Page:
Hardware Root of Mistrust

March 22, 2017 (at 1:30 p.m.) in Attack and Research

We aren't sure whether it's because software hardening has been wildly successful or just deemed a lost cause, but implementation and adoption of hardware-based security devices has picked up in recent years. We now have TPMs in our systems to secure our full disk encryption keys. We carry authentication tokens not only to secure our banking and corporate VPN connections, but also to access everything from cloud services to social networking. We have PCs that implement a secure booting mechanism.

While we've separated these 'trusted' hardware components so that they might be more reliable, we will present 5 scenarios where trusted hardware can be MITM'd, modified, or counterfeited easily. In each case, we've undermined intended security assumptions made by their designers and users. In addition to covering technical details about our modifications and counterfeit designs, we'll explore a few attack scenarios for each. We'll conclude with a few recommendations on how to decide whether or not you should trust your hardware security module of choice.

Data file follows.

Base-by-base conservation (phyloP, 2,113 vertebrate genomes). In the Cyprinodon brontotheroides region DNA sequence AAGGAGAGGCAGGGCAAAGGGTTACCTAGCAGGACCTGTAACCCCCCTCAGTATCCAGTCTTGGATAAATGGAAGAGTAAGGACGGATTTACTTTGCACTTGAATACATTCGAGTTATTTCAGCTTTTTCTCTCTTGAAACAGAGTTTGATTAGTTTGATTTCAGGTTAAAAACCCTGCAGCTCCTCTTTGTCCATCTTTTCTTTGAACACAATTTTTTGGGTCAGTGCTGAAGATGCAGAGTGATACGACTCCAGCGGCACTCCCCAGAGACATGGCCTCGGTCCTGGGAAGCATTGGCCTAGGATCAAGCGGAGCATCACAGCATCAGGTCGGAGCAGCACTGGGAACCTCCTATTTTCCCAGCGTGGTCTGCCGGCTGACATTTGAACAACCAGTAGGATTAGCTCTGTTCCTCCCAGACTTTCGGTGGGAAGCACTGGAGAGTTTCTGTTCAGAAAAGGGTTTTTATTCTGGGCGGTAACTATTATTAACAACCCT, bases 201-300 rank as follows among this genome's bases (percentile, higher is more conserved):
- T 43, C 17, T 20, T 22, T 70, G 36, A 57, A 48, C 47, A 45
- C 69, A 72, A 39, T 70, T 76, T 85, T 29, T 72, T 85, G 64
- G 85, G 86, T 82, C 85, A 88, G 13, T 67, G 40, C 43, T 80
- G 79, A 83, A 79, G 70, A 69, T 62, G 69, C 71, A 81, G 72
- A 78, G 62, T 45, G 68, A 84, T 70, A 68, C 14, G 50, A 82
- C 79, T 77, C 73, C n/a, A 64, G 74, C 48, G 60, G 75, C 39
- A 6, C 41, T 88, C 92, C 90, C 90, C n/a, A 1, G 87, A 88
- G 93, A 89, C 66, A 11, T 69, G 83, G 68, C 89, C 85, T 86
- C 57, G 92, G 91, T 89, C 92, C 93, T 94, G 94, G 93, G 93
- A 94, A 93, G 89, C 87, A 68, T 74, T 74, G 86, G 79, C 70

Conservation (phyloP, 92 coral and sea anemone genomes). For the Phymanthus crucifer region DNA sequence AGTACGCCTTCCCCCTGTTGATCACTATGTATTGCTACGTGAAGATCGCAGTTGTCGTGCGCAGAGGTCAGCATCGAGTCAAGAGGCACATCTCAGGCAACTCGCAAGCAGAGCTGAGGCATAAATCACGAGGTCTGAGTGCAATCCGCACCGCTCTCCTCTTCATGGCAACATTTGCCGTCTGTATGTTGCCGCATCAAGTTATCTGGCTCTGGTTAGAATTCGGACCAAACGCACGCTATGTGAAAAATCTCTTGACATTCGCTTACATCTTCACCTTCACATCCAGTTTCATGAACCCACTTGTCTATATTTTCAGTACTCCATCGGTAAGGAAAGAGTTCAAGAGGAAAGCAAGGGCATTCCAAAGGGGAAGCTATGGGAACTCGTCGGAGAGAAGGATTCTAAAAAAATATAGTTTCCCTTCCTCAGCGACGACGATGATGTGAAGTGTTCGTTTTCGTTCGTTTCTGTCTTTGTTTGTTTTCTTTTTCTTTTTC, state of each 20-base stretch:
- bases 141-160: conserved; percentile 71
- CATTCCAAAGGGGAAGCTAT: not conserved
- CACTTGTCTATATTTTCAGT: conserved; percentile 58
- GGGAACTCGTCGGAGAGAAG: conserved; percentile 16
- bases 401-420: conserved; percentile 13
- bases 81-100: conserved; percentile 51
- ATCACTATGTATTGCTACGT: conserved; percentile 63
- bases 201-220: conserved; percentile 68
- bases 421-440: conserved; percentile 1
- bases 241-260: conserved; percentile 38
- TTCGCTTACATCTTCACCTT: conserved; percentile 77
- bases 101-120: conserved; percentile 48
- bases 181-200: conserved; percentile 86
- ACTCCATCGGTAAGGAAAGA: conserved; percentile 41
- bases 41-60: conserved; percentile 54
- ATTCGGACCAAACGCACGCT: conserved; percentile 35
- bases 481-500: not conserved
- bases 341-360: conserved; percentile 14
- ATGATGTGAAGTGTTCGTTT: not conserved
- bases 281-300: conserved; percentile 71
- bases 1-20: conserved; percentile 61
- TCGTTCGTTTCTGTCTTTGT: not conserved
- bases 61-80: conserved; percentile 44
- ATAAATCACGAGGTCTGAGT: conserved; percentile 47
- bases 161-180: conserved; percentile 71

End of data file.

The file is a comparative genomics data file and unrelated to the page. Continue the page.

Joeseph FitzPatrick

Joe (@securelyfitz) is an Instructor and Researcher at https://SecuringHardware.com. Joe has spent over a decade working on low-level silicon debug, security validation, and penetration testing of CPUS, SOCs, and microcontrollers. He has spend the past 5 years developing and leading hardware security related training, instructing hundreds of security researchers, pen testers, hardware validators worldwide. When not teaching Applied Physical Attacks on x86 or Embedded Systems, Joe is busy developing new course content or working on contributions to the NSA Playset and other misdirected hardware projects, which he regularly presents at all sorts of fun conferences.

Michael Leibowitz

Michael (@r00tkillah) has done hard-time in real-time. An old-school computer engineer by education, he spends his days championing product security for a large semiconductor company. Previously, he developed and tested embedded hardware and software, dicked around with strap-on boot roms, mobile apps, office suites, and written some secure software. On nights and weekends he hacks on electronics, writes Troopers CFPs, and contributes to the NSA Playset.